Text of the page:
• Score: 1

1:45pm Fri 22 Aug 14

Hannah Farthing says...

Well done Dean, that looks freezing, glad I haven't been nominated. You have come such a long way from school, you've always been a kind and giving person. Don't let the trolls and haters get you down, some people are just jealous. I'm sure your busy self don't get time to read these comments, but in case you do, I send my best wishes!
Well done Dean, that looks freezing, glad I haven't been nominated. You have come such a long way from school, you've always been a kind and giving person. Don't let the trolls and haters get you down, some people are just jealous. I'm sure your busy self don't get time to read these comments, but in case you do, I send my best wishes! Hannah Farthing
  • Score: 0

4:02pm Fri 22 Aug 14

tom_d says...

Google search for "Lord John Edwards of York" - no results found.

Obviously a VERY prestigious title. Think I'll buy a title online for £20 and get a chain off eBay and play dress-up, seems a good way of getting free publicity for my business...
Google search for "Lord John Edwards of York" - no results found. Obviously a VERY prestigious title. Think I'll buy a title online for £20 and get a chain off eBay and play dress-up, seems a good way of getting free publicity for my business... tom_d
  • Score: 0

4:29pm Fri 22 Aug 14

Reeceblake says...

Chris you clearly have some issues with Lord Burr, and him being in the press. Why don't you contact him, instead of publicly bashing him, with no factual evidence to back your claims. Frank_P pointed out some great family history and ancestry, which he said, he found in the archives. Go ahead, buy a title and promote your business, that's all you think any lord is. How can you be so vindictive about a man who has inherited this title at the age of 28, he did not ask for the title, but he has used it to do wonders for charity and help his local community. He is a voice for many in wimbledon, and people look up to him. It's a shame that instead of having more people like Lord Burr, the world has to suffer with petty men like you who for some reason, try to see the bad in everybody. What does his title have to do with you anyway?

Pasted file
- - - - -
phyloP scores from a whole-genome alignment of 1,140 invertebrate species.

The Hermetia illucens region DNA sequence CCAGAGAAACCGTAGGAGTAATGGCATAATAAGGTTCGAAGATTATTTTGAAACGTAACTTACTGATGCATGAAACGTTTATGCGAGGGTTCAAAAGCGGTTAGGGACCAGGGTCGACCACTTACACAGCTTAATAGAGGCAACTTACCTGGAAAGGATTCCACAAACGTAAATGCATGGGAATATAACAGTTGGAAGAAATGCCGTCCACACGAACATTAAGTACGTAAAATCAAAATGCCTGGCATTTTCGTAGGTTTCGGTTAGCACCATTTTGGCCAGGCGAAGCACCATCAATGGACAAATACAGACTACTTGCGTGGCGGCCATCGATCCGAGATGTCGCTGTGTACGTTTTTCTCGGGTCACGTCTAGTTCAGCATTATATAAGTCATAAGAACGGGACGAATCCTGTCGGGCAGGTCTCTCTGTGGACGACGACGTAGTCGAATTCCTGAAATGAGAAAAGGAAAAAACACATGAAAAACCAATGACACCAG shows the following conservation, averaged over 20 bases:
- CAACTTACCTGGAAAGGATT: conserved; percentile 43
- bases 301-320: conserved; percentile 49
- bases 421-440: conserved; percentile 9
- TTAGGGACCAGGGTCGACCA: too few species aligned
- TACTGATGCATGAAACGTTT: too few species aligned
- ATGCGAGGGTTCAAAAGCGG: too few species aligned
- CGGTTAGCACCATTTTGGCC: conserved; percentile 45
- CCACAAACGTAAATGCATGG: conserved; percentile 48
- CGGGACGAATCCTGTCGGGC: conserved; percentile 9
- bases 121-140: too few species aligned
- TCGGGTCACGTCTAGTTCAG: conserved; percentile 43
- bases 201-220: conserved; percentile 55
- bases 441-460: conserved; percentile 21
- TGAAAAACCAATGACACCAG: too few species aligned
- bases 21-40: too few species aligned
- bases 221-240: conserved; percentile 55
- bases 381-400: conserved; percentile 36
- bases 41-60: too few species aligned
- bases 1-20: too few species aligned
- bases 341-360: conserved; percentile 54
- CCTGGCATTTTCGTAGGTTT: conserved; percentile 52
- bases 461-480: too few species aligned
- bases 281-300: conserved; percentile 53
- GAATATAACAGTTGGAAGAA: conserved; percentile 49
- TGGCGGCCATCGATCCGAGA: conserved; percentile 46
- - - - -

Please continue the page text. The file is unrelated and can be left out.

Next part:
Chris you clearly have some issues with Lord Burr, and him being in the press. Why don't you contact him, instead of publicly bashing him, with no factual evidence to back your claims. Frank_P pointed out some great family history and ancestry, which he said, he found in the archives. Go ahead, buy a title and promote your business, that's all you think any lord is. How can you be so vindictive about a man who has inherited this title at the age of 28, he did not ask for the title, but he has used it to do wonders for charity and help his local community. He is a voice for many in wimbledon, and people look up to him. It's a shame that instead of having more people like Lord Burr, the world has to suffer with petty men like you who for some reason, try to see the bad in everybody. What does his title have to do with you anyway? Reeceblake
  • Score: 1